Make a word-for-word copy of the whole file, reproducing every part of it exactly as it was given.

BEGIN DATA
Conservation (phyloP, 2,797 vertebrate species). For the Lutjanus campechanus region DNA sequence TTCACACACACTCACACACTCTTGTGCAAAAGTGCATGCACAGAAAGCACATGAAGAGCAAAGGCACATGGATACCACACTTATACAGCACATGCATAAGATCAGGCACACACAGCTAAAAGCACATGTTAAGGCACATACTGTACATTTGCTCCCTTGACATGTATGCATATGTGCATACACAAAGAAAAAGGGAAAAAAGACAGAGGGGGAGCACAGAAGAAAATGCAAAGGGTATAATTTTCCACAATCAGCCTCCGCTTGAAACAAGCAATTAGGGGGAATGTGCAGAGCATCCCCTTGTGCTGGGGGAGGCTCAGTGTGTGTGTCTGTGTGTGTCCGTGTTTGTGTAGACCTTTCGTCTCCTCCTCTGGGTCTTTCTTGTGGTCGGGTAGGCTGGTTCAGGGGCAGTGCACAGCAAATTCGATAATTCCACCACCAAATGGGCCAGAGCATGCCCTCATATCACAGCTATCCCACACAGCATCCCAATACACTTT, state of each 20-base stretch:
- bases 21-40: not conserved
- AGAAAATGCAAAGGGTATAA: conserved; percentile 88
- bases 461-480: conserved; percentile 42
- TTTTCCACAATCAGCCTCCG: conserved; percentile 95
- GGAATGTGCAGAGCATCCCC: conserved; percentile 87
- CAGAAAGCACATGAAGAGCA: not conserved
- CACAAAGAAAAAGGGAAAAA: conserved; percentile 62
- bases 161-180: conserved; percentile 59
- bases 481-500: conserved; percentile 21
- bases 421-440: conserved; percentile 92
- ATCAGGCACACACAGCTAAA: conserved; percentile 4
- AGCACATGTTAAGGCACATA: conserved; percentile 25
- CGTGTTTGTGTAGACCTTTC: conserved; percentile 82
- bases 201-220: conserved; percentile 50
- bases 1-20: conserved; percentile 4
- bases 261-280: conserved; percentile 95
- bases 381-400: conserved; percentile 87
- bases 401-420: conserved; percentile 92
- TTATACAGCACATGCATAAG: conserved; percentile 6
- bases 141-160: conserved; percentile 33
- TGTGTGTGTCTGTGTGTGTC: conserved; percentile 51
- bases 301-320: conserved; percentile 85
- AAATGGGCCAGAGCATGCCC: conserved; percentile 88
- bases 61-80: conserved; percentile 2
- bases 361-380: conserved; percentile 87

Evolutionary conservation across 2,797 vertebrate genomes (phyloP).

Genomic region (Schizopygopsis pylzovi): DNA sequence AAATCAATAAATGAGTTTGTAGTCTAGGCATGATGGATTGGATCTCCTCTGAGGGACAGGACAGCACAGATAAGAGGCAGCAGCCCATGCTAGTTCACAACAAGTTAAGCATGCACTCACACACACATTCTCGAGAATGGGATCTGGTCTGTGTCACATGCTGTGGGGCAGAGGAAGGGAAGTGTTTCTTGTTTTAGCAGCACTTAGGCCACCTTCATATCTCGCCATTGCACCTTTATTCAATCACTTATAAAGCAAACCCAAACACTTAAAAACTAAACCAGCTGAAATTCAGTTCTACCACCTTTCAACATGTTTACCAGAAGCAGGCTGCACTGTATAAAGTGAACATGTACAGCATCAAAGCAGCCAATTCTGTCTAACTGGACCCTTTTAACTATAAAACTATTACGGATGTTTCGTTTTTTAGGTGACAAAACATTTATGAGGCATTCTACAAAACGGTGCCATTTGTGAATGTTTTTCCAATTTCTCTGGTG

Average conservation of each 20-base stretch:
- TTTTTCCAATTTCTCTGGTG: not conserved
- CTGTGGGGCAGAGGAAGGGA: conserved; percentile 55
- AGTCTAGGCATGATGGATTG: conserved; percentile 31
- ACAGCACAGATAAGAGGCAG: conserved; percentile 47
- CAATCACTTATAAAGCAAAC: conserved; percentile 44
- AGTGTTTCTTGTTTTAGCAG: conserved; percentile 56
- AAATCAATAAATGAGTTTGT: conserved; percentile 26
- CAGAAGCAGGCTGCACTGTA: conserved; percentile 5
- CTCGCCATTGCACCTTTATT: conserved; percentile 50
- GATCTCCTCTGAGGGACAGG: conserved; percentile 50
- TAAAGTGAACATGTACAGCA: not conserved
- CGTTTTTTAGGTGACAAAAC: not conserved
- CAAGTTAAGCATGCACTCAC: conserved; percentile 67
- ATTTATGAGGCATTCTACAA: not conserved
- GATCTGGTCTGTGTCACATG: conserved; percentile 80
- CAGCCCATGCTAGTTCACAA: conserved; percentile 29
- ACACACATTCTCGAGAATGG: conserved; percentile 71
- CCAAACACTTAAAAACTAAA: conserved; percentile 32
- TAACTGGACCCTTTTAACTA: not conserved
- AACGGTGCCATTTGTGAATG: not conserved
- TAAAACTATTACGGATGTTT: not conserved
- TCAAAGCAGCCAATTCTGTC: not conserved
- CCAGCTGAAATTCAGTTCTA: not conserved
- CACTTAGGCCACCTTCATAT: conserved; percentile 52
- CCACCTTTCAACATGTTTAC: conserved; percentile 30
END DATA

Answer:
Conservation (phyloP, 2,797 vertebrate species). For the Lutjanus campechanus region DNA sequence TTCACACACACTCACACACTCTTGTGCAAAAGTGCATGCACAGAAAGCACATGAAGAGCAAAGGCACATGGATACCACACTTATACAGCACATGCATAAGATCAGGCACACACAGCTAAAAGCACATGTTAAGGCACATACTGTACATTTGCTCCCTTGACATGTATGCATATGTGCATACACAAAGAAAAAGGGAAAAAAGACAGAGGGGGAGCACAGAAGAAAATGCAAAGGGTATAATTTTCCACAATCAGCCTCCGCTTGAAACAAGCAATTAGGGGGAATGTGCAGAGCATCCCCTTGTGCTGGGGGAGGCTCAGTGTGTGTGTCTGTGTGTGTCCGTGTTTGTGTAGACCTTTCGTCTCCTCCTCTGGGTCTTTCTTGTGGTCGGGTAGGCTGGTTCAGGGGCAGTGCACAGCAAATTCGATAATTCCACCACCAAATGGGCCAGAGCATGCCCTCATATCACAGCTATCCCACACAGCATCCCAATACACTTT, state of each 20-base stretch:
- bases 21-40: not conserved
- AGAAAATGCAAAGGGTATAA: conserved; percentile 88
- bases 461-480: conserved; percentile 42
- TTTTCCACAATCAGCCTCCG: conserved; percentile 95
- GGAATGTGCAGAGCATCCCC: conserved; percentile 87
- CAGAAAGCACATGAAGAGCA: not conserved
- CACAAAGAAAAAGGGAAAAA: conserved; percentile 62
- bases 161-180: conserved; percentile 59
- bases 481-500: conserved; percentile 21
- bases 421-440: conserved; percentile 92
- ATCAGGCACACACAGCTAAA: conserved; percentile 4
- AGCACATGTTAAGGCACATA: conserved; percentile 25
- CGTGTTTGTGTAGACCTTTC: conserved; percentile 82
- bases 201-220: conserved; percentile 50
- bases 1-20: conserved; percentile 4
- bases 261-280: conserved; percentile 95
- bases 381-400: conserved; percentile 87
- bases 401-420: conserved; percentile 92
- TTATACAGCACATGCATAAG: conserved; percentile 6
- bases 141-160: conserved; percentile 33
- TGTGTGTGTCTGTGTGTGTC: conserved; percentile 51
- bases 301-320: conserved; percentile 85
- AAATGGGCCAGAGCATGCCC: conserved; percentile 88
- bases 61-80: conserved; percentile 2
- bases 361-380: conserved; percentile 87

Evolutionary conservation across 2,797 vertebrate genomes (phyloP).

Genomic region (Schizopygopsis pylzovi): DNA sequence AAATCAATAAATGAGTTTGTAGTCTAGGCATGATGGATTGGATCTCCTCTGAGGGACAGGACAGCACAGATAAGAGGCAGCAGCCCATGCTAGTTCACAACAAGTTAAGCATGCACTCACACACACATTCTCGAGAATGGGATCTGGTCTGTGTCACATGCTGTGGGGCAGAGGAAGGGAAGTGTTTCTTGTTTTAGCAGCACTTAGGCCACCTTCATATCTCGCCATTGCACCTTTATTCAATCACTTATAAAGCAAACCCAAACACTTAAAAACTAAACCAGCTGAAATTCAGTTCTACCACCTTTCAACATGTTTACCAGAAGCAGGCTGCACTGTATAAAGTGAACATGTACAGCATCAAAGCAGCCAATTCTGTCTAACTGGACCCTTTTAACTATAAAACTATTACGGATGTTTCGTTTTTTAGGTGACAAAACATTTATGAGGCATTCTACAAAACGGTGCCATTTGTGAATGTTTTTCCAATTTCTCTGGTG

Average conservation of each 20-base stretch:
- TTTTTCCAATTTCTCTGGTG: not conserved
- CTGTGGGGCAGAGGAAGGGA: conserved; percentile 55
- AGTCTAGGCATGATGGATTG: conserved; percentile 31
- ACAGCACAGATAAGAGGCAG: conserved; percentile 47
- CAATCACTTATAAAGCAAAC: conserved; percentile 44
- AGTGTTTCTTGTTTTAGCAG: conserved; percentile 56
- AAATCAATAAATGAGTTTGT: conserved; percentile 26
- CAGAAGCAGGCTGCACTGTA: conserved; percentile 5
- CTCGCCATTGCACCTTTATT: conserved; percentile 50
- GATCTCCTCTGAGGGACAGG: conserved; percentile 50
- TAAAGTGAACATGTACAGCA: not conserved
- CGTTTTTTAGGTGACAAAAC: not conserved
- CAAGTTAAGCATGCACTCAC: conserved; percentile 67
- ATTTATGAGGCATTCTACAA: not conserved
- GATCTGGTCTGTGTCACATG: conserved; percentile 80
- CAGCCCATGCTAGTTCACAA: conserved; percentile 29
- ACACACATTCTCGAGAATGG: conserved; percentile 71
- CCAAACACTTAAAAACTAAA: conserved; percentile 32
- TAACTGGACCCTTTTAACTA: not conserved
- AACGGTGCCATTTGTGAATG: not conserved
- TAAAACTATTACGGATGTTT: not conserved
- TCAAAGCAGCCAATTCTGTC: not conserved
- CCAGCTGAAATTCAGTTCTA: not conserved
- CACTTAGGCCACCTTCATAT: conserved; percentile 52
- CCACCTTTCAACATGTTTAC: conserved; percentile 30